Shiba Inu: What’s the fuss?
This is a resource to help you navigate the journey of Shiba Inu ownership, from meeting your first Shiba, finding a puppy, through to dealing with all the fun and games that comes with sharing your life with such an independent and willful breed of dog.
A Brief History of Shiba Inu
Originally, the Shiba Inu was bred to hunt and flush small game, such as birds and rabbit. During the Meiji Restoration, western dog breeds were imported and crosses between these and native Japanese breeds became popular. From 1912 to 1926, almost no pure Shiba remained. From around 1928, hunters and intellectuals began to show interest in the protection of the remaining pure Shiba. However, despite efforts to preserve the breed, the Shiba nearly became extinct during World War II due to a combination of food shortage and a post-war canine distemper epidemic.
All subsequent dogs were bred from the only three surviving bloodlines. These bloodlines were the Shinshu Shiba from Nagano Prefecture , the Mino Shiba from the former Mino Province in the south of present-day Gifu Prefecture, and the San’in Shiba from Tottori and Shimane Prefectures.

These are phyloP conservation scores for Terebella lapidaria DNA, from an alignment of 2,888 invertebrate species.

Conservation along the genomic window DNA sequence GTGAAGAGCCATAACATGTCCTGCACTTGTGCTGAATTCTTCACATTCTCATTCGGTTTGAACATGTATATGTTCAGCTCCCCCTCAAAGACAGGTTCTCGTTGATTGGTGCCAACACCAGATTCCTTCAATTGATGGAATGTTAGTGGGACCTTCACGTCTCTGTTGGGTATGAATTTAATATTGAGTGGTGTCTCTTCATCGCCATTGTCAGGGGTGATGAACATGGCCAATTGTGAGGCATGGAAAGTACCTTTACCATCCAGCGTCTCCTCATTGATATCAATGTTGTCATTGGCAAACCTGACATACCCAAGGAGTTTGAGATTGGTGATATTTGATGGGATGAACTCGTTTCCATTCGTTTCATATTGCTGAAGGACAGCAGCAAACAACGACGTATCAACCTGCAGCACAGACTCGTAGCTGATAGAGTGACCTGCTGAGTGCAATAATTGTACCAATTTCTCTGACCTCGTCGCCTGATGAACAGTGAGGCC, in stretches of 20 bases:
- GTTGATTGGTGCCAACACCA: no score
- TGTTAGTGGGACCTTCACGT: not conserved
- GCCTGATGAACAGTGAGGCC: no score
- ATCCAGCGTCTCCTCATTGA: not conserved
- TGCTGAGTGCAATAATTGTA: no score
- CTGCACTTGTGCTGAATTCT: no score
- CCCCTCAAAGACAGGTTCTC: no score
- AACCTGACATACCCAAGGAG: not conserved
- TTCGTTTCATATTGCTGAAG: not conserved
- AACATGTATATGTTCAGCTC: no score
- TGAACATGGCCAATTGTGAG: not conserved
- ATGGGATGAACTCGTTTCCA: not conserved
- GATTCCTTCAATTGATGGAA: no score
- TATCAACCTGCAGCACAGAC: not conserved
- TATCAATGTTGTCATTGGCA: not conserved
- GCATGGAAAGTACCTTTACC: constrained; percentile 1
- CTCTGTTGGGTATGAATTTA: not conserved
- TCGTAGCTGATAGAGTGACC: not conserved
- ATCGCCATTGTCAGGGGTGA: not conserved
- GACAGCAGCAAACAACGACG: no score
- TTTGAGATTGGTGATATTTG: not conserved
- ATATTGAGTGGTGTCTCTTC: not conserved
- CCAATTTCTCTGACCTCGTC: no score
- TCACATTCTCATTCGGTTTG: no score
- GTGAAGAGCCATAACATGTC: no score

The Shinshu Shibas possessed a solid undercoat, with a dense layer of guard-hairs, and were small and red in color. The Mino Shibas tended to have thick, prick ears, and possessed a sickle tail, rather than the common curled tail found on most modern Shibas. The San’in Shibas were larger than most modern Shibas, and tended to be black, without the common tan and white accents found on modern black-and-tan Shibas. These three strains were combined into one overall breed, the Shiba Inu.
The first Japanese breed standard for the Shiba, the Nippo Standard, was published in 1934 and in December 1936 the Shiba Inu was recognized as a Natural Monument of Japan through the Cultural Properties Act. This was largely due to the efforts of Nippo (Nihon Ken Hozonkai), the Association for the Preservation of the Japanese Dog.
Today they are a popular companion dog in many countries around the world and are internet superstars made famous through the “Doge” meme.
The above information is taken from the Shiba Inu Wikipedia Page, found here.
Training, Tips & Tricks
How can I make sure my life with a Shiba Inu is as easy and fun as possible?
Shibas you Might Meet Out and About
Kubo is a spunky little girl living in Auckland. She absolutely loves to zoom with her friends at the park, but even better than that is splashing about at the beach and playing “keep away” with someone else’s ball. When she’s not doing that, she likes to show her affection to her dads by curling up somewhere near by, maybe even touching a leg or foot for comfort.
Photo: Nadia Kennington